…I’ve met some of the most honest, compassionate, generous, genuine people here; people I will be honored to call lifelong friends. Since most Ethiopians don’t possess a lot of material wealth, they find happiness in simple pleasures, such as eating dinner with family and friends, watching a football match with coworkers, or helping their neighbors with home projects. They still pick up the phone and call people just to say “hello” and it’s common for them to drop by a friend’s house unannounced for coffee if they happen to be in the neighborhood. In a place where poverty is so widespread and there isn’t a lot to see or do, people and relationships become your first priority – exactly the way it should be.
There were multiple missions going on during our trip to the Philippines. Rose Bautista, Hawai‘i County’s immigration specialist, was our contact person as the people on our trip went back and forth. I’d known of her but never met her, and it was nice to meet her in person. She and Paulette Cainglit were constantly working to make sure everything was going smoothly.
Rose arranged for our delegation to meet the folks she connected with at the U.S. Embassy. In my junior high school days, I was a Word War II history buff, and it was very interesting for me to realize that the trial of General Yamashita, the tiger of Malaya, was held in the very room where we were standing.
We met Anthony Mira, who is in charge of the TSA in the Philippines with a task of protecting the U.S. from a specific al Queda plot. We had no idea. He happens to be from Kaua‘i. It made us all feel like we were connected to the world. Then we were briefed by Jesse Robredo, Secretary of the Interior for the Philippines. A very engaging person, he briefed us about how Philippines governance is organized.
We thought that was the end of our second day in Manila but Rose had heard that the USS Blue Ridge, flagship of the U.S. 7th Fleet, had just arrived in port and that possibly some of our group could go on board for the welcoming ceremonies.
Well, Rose would not settle for a few of us attending and asked if we all could attend. And she was successful.
Next thing we knew, we were climbing the gangway past Navy people in formation and at attention, who were welcoming us abroad. It was going to be a bigger deal than we had imagined.
The U.S. 7th Fleet is everywhere in the Pacific. It makes regular port calls in the Philippines, Korea, Australia, Korea, Guam and Thailand, among other places.
At any given time, there are 60-70 ships, 200-300 aircraft and 40,000 Navy and Marine Corps personnel assigned to the fleet. Five of the largest armed forces lie in its area of operation. Half of the world’s population lies in the 7th Fleet’s area of responsibilities. Going up to the deck of the USS Blue Ridge, flagship of the 7th Fleet, we could tell it was going to be a big big deal.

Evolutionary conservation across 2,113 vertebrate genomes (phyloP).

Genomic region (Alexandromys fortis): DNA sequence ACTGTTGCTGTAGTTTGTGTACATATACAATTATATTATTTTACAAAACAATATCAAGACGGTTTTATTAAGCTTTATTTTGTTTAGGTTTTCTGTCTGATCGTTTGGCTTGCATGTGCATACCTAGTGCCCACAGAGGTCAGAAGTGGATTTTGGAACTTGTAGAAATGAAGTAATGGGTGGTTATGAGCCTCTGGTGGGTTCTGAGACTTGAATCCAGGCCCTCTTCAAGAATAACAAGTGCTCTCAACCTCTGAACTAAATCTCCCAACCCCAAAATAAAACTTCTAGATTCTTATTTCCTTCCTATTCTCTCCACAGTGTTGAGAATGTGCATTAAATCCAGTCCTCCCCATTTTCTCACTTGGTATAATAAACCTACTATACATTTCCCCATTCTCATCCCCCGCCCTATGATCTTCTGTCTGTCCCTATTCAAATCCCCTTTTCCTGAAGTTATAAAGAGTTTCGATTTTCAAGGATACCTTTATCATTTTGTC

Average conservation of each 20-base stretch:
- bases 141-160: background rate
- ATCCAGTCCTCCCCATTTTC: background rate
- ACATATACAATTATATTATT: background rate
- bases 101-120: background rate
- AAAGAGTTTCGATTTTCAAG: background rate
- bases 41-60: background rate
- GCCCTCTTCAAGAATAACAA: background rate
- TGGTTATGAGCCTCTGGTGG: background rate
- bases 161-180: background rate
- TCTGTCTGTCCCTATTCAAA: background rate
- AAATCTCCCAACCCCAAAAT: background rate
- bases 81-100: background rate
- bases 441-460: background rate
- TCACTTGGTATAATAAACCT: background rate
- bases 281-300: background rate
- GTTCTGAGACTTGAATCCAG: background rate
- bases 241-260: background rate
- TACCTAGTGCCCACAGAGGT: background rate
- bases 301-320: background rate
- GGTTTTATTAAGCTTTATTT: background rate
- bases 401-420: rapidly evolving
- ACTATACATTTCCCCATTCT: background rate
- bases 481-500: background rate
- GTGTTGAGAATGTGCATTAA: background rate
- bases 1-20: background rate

Admiral Swift, Commander of the 7th Fleet, made introductory remarks and he mentioned our Hawaiian delegation. He said that he lived in Hawai‘i for a while and so we were ‘ohana.
I was floored that here we were, a small delegation from the Big Island, on the deck of the USS Blue Ridge, flagship of the U.S. 7th Fleet, being mentioned in ceremonies in Manila Bay.
More importantly though, was the friendship that the Filipino people hold for Americans. General MacArthur coming ashore in Leyte was not that long ago in people’s memories. You don’t get the emotion from history books. It hit Councilperson Angel Pilago very hard. We all felt it.
Toward the end of the evening, Nitta Pilago corralled all of us for a photo with Admiral Swift. So there we all were around the admiral, doing our best shaka picture. Shameless.
Dutch Kuyper was very much at ease with the senior staff. Mayor Kenoi found out that he and the Admiral’s wife had both gone to school on the East Coast and so were like classmates. This set the tone for the rest of our trip. Our delegation knew that this was going to be a very special, rewarding, aloha kind of trip.
We left Cebu yesterday via Supercat (that’s a high-speed catamaran). Crossed the water and traveled along the east side of Leyte Island.
The island is like Hawai‘i, with highlands in the middle. It seemed like there were cinder cones all over its surface. Due to its lack of erosion, Leyte looks relatively younger geologically than O‘ahu.
There was a huge welcoming ceremony. Beauty queens, band, dancers, dignitaries and a police escort. Each of us received an Ormoc City medallion to wear around our necks. Serious stuff.